Time Warp Conversation Series


September 26, 2016

What if you could have a conversation with your younger self? What experiences would you share? What advice would you give? Drop in on the unfiltered conversation between Annie Younger, aged 25, and Annie Older, 35 years her senior. As references are made to prior episodes, the conversation is best understood if followed sequentially from the beginning. Click here to read the first installment.

Annie Older:  Love that question, Annie Younger.  You asked, how did I—how will you—come to use your imagination and daydreaming as a catalyst for transformation? You know why I love it? Because I believe humanity, with all its pressing issues, needs to learn how to tap into its collective imagination and daydreaming to transform itself. And we—you and I—make up the collective, Annie Y. So if everybody was to ask the same question you just asked, it would be a great start to humanity’s transformation.

Annie Younger:  That’s pretty heavy stuff, Annie O. What are you talking about?

Annie O:  The amazing thing about personal life transformation, Annie Y, is that by changing ourselves we cannot help but change the world. Actually, saying “changing ourselves” is misleading. I should have said, by “becoming ourselves” we cannot help but change the world. It’s a win-win thing. You become who you want to be—who you’re meant to be—not who someone else or society wants you to be, and you find fulfillment and purpose and meaning in your life, which feels like falling head over heels in love with life! I’m talking from personal experience here. And, when you’re manifesting your genuine, unique self, you’re feeling so damn good. You’re happy and at peace and you can’t help but spread that throughout your sphere of influence, whether big or small. To this point, I received the loveliest comment the other day from a co-worker in an email message—

Annie Y:  What’s an email message?

Annie O:  Sorry, I keep forgetting, Annie Y, that you’re living in a pre-computer era. For the time being, let’s just say an email message is a note that’s typed by using something like a typewriter keyboard, but instead of typing onto paper you type onto something like a television screen that’s attached to the keyboard and then when you’re done typing your message you hit a “send” button and your message is sent through cyber space and shows up on the TV-like screen of the person’s computer that you’re sending it to.  Email is short for electronic mail.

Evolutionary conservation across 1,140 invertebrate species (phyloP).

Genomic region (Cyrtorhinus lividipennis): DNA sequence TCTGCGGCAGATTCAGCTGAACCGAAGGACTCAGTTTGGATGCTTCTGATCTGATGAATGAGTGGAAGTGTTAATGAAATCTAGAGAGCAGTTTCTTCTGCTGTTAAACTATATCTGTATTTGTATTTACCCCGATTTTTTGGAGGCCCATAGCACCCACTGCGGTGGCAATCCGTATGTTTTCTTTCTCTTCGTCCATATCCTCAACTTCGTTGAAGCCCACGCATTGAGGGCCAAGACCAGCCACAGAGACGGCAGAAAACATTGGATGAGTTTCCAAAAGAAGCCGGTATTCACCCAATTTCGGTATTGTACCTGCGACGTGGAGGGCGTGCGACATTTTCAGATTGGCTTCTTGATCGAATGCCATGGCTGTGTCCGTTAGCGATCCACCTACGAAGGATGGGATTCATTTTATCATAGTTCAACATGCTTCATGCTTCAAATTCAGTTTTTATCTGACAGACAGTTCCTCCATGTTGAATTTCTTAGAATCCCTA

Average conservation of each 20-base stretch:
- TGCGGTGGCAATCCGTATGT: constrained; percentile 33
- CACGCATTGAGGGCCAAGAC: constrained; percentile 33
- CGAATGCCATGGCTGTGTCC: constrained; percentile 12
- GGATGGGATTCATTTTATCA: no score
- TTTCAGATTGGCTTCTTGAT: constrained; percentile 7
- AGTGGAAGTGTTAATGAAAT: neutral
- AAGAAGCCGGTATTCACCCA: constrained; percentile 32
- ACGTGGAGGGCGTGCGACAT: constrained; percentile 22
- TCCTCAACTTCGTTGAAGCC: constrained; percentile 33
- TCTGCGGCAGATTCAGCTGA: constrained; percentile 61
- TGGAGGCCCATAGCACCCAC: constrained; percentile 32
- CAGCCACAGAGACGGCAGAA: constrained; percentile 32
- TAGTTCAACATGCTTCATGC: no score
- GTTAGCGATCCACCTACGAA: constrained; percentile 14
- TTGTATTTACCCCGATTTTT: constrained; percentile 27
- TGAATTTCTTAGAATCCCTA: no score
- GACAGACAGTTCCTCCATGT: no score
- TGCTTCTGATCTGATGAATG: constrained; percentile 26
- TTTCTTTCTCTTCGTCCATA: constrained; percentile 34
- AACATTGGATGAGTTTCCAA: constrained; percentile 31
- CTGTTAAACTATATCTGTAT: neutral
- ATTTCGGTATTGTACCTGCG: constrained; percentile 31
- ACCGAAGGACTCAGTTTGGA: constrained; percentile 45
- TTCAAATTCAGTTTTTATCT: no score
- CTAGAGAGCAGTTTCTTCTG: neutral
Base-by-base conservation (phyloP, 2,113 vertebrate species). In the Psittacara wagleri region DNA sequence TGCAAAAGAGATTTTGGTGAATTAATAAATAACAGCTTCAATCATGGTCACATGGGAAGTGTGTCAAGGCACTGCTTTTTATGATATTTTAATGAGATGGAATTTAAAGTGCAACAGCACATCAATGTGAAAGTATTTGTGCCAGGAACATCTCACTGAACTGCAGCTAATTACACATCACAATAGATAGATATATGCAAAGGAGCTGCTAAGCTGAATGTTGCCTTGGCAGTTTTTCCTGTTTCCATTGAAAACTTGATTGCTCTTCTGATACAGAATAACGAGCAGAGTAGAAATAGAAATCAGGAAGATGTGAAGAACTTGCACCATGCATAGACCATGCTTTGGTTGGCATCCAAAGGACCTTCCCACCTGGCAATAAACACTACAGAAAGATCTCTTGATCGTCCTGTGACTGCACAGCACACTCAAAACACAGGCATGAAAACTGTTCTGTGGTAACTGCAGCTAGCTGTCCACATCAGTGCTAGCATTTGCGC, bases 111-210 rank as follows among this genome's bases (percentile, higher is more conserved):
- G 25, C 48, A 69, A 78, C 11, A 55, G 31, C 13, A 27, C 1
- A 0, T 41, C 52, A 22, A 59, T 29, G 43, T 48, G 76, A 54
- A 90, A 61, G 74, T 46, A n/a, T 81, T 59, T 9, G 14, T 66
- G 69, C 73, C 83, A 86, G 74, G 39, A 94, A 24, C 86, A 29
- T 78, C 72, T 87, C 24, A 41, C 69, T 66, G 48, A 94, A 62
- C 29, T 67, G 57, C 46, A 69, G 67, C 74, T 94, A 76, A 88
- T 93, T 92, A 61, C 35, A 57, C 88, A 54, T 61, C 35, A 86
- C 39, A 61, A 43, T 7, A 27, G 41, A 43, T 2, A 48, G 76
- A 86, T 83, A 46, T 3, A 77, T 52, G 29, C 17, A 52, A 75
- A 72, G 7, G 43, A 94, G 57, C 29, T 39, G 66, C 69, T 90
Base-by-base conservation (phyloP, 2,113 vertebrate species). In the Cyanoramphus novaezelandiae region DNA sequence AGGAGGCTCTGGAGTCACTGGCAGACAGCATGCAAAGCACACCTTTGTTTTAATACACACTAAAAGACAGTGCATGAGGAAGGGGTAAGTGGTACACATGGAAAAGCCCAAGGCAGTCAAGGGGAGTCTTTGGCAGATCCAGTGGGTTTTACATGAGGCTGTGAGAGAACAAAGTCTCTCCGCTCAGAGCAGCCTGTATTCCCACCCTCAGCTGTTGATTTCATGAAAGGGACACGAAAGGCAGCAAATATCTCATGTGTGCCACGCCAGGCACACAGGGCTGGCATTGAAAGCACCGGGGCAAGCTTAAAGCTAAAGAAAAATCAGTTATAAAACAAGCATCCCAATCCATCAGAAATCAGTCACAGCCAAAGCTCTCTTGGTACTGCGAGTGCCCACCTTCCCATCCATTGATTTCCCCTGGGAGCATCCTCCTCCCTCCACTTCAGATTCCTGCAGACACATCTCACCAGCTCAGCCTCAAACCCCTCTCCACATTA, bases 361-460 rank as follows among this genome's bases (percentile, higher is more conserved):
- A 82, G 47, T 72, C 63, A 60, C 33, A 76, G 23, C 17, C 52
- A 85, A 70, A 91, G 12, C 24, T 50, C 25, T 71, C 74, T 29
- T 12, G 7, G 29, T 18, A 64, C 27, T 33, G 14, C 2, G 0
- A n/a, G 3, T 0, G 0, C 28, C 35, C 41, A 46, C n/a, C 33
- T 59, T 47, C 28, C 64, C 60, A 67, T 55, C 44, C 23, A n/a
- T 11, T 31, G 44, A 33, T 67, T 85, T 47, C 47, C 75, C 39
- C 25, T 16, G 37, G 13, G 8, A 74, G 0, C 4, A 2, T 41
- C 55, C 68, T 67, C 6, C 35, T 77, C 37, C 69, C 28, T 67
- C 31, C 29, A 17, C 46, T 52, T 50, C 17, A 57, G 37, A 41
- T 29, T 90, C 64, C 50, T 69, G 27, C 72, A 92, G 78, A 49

Annie Y:  Through cyber space? People have their own computers?

Annie O:  Okay, there’s a lot of explaining to do around this. Can we come back to it another time?

Annie Y:  Yeah, sorry for the interruption. Can’t wait to hear about this science-fictiony future world you live in, though. You were saying a co-worker sent you a lovely comment in an email message.


Annie O:  Yes. She said it’s always a pleasure working with me, and I epitomize what every employee should strive to be. Other co-workers have told me I have a real skill at bringing calm to heated situations. This isn’t to brag, Annie Y. I bring up these comments only as real examples of what I’m saying about positively impacting one’s sphere of influence. I didn’t set out saying to myself “I want to be a role model in the office.” I started down the path of becoming my real, unencumbered self, and while in the process of enjoying personal rewards from this journey, I’ve also been a positive influence on my environment. That’s how humanity transforms, Annie Y. One human at a time.  It’s the only way.

Annie Y:  I see what you’re saying. You might say humanity is like the human body. My body is made up of a bajillion cells. If those individual cells are healthy, then I’m healthy. If my cells aren’t healthy, there’s no way I, as a whole, can be healthy. Human wellness has to start at the cellular level. Humanity’s wellness has to start at the person level.

Annie O:  Well said, Annie Y. I like your analogy. We strayed away from our discussion about how we can use our imagination and daydreaming as a catalyst for transformation, but I think this conversation has been a good preamble because it’s so important to understand how each person’s transformation from inauthenticity to genuineness, from suppression to release of potential, is so valuable to the quality of your life and others around you. Before we get back to our initial topic of discussion, I want to share a quote by Michelangelo that, to my mind, summarizes what I’ve been talking about regarding personal transformation being the only way to transform humanity. He said “I saw the angel in the marble and carved until I set him free.” Annie Y, this hurting world, more than ever before, needs angels. And these angels are all around us. Too many of them, though, are trapped in the marble of their limiting self-beliefs, self-doubts and lack of self-awareness and self-confidence. Imagination and day-dreaming are a prerequisite for carving away the marble.

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